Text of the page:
Tuesday, August 10, 2010

We Are Entombed, But We Live On...

In the Seventies, 'Doctor Who' took at stab at horror.  

While the sixties had plenty of things that went bump (or at least beep) in the night, the seventies REALLY shoveled on the freaks, creeps, and melty-faced space ghouls.

And while they may have taken a cue from the Hammer pictures, they were still making a program for kids, and a low-budget one at that.  Maybe 'Variety' was the word in seventies 'Who' monsters. Or perhaps variety show, depending on how you feel about this pantomime Nimon.
  I admit it scared me, but I take after Shaggy from 'Scooby-Doo' in the 'easily startled' department.

From the vegetable Krynoids seeping into human blood-streams and eating them from within, to the swamp-dwelling Drashigs devouring them whole, seventies 'Who' monsters were a slimy bunch.  If it oozed, it losed.  The pop-eyed Jaggaroth under a human mask, a squelchy Rutan slaughtering humans in a deserted lighthouse, the ruthless Spider Queen of Metebelis 3, and not least, underground masses of giant mutant maggots. 

Chief among the squishy BEMs were the Sontarans: a perpetually warring race of potato-headed clones-of-bitches who twice menaced Earth and once briefly conquered Gallifrey during this era.  Damn, did they look cool!  For every five boglin puppets in popcorn bowls dripping snot (I'm looking at you, Arcturus.  No, I'm really not.) there was a blessedly well-executed creature like the Sontaran (although they forgot how to make good ones in the eighties.)

Then again, the cold steel of the robot clamped itself around soft, pulpy human throats a time or too as well: with the killer bots of Storm Mine 4, the mad machines of Kettlewell and Xoanon, robots disguised as mummies, the spangly-wigged Movellan androids locked in a stalemate space war with the Daleks, and a return from those loveable Cybermen.  Top marks for new robot goes to the Autons, also known as the Nestene Consciousness, a race of living plastic whose foot soldiers took the form of shop-window mannequins with guns concealed inside their molded hands. (Although 'The Avengers' TV show had Cybernauts VERY visually similar a few years earlier.)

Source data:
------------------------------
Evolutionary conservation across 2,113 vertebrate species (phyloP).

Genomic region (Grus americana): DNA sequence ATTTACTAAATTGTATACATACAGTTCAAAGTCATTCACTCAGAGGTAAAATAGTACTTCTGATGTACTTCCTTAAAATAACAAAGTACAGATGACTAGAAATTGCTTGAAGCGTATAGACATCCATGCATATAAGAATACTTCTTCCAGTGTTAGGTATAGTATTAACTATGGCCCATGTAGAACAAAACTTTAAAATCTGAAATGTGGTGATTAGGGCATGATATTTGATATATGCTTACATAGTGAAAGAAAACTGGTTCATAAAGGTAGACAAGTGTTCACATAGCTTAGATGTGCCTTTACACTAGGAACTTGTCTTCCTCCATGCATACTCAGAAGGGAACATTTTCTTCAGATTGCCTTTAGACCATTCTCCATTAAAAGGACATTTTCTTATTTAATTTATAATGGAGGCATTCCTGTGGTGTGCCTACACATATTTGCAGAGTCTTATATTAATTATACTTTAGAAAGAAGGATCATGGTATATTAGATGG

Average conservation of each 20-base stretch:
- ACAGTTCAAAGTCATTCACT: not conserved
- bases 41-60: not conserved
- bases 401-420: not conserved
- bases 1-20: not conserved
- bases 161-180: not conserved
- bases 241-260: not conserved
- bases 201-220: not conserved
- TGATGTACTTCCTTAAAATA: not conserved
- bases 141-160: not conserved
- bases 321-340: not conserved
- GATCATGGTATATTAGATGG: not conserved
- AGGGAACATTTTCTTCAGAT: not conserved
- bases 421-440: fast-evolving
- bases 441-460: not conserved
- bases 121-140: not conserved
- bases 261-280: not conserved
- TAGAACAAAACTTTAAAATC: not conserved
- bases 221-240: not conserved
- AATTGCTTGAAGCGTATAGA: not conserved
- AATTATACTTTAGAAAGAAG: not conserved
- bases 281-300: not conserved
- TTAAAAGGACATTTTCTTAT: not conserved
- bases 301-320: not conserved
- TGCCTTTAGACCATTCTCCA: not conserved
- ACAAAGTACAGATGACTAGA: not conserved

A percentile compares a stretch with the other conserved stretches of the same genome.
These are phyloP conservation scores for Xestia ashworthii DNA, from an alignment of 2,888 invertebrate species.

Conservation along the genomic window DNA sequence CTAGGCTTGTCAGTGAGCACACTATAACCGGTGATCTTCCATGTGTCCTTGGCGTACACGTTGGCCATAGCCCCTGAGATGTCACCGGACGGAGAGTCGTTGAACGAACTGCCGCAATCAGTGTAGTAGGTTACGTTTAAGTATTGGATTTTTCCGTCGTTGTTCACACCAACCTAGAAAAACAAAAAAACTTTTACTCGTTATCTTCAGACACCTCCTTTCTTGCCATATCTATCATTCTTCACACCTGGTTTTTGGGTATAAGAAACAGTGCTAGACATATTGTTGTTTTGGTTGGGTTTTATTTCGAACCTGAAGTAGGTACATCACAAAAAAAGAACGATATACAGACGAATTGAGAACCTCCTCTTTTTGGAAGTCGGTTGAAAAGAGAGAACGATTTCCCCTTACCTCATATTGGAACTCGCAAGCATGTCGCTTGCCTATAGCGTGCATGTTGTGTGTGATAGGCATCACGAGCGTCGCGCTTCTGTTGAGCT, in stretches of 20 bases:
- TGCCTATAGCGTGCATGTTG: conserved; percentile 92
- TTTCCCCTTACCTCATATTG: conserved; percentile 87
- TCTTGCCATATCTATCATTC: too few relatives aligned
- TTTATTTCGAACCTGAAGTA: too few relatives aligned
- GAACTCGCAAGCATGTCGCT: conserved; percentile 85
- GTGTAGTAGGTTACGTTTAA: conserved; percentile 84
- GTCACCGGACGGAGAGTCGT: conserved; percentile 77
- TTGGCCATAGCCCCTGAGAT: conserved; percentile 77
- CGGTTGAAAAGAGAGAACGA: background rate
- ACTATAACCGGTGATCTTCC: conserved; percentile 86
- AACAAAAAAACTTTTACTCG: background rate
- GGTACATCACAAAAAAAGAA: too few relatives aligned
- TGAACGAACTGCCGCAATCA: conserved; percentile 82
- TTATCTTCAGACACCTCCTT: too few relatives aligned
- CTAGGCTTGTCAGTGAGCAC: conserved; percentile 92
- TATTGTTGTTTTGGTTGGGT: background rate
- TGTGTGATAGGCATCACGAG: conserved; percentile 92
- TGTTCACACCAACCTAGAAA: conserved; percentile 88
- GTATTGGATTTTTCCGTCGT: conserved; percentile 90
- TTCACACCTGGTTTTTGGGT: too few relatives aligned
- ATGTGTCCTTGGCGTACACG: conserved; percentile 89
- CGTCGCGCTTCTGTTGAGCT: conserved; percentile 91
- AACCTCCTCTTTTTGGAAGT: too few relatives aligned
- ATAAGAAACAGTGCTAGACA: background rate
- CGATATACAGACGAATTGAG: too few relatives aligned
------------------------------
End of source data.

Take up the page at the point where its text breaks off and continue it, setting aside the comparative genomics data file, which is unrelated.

Top marks as well for cyborg Davros (first image on page), half Dalek, half icky bastard.  The clinical, xenophobic, wretched, ass-banjo who invented the Daleks and, given the SLIGHTEST opportunity, would've killed everything that lives just for the unadulterated hell of it.  Burying him  alive?  Yeah, that'll work. Probably.

Cultists met in dark rooms to sacrifice in the name of the dread god that crumbled the nameless world where the asteroids now loom.  Vampires were staked by rocket ships. Archeologists went mad from unearthing Sutekh of the Osirans.  Victorian young ladies were siphoned by the physically mangled and psychically twisted 'Weng-Chiang'.  Entropy itself and the collapse of the universe were at stake when nigh-omnipotent beings beyond the powers of the physical fought for control of the key to Time: The Black Guardian of Chaos and the White Guardian of Order.

And several insane Time Lords had a go as well: 
Omega and Morbius, deranged and bodiless outcasts in creepy castles.  
Omega was the Time Lord who made time travel possible by harnessing the power of a black star, but it cost him everything but his consciousness in an antimatter void.  
Now he wears a funky hat.
Morbius was a would-be Time Lord dictator with a body made of bits of other bodies.  He gave me the willies something fierce.

And best of the best: the Space Moriarty to the Doctor's Holmes.

He's the crimelord Time Lord putting the Galaxy to the torment for a chance to stick it to his old 'school chum'.  He craves and easily acquires power over human minds. He makes easily dishonored alliances with killer aliens.  He does not need them: he IS a killer alien.  
He just likes to mess with them.  
Roger Delgado's charming first interpretation oozes with menace across the years.  You have a guy here who plots to smother every human being with plastic flowers, and knows it's all just a game to enjoy.

Not content with 9 stories in the seventies, The Master ALSO continued beyond death.  But we learned his alloted regenerations had run out at 12, leaving him a shambling skinless monstrosity: he'd lived his 13 lives and still craved MORE.  
Even if he had to steal them from others.

"Don't let them touch you!  You'll die if they touch you!"- The Doctor, 'Ambassadors of Death'

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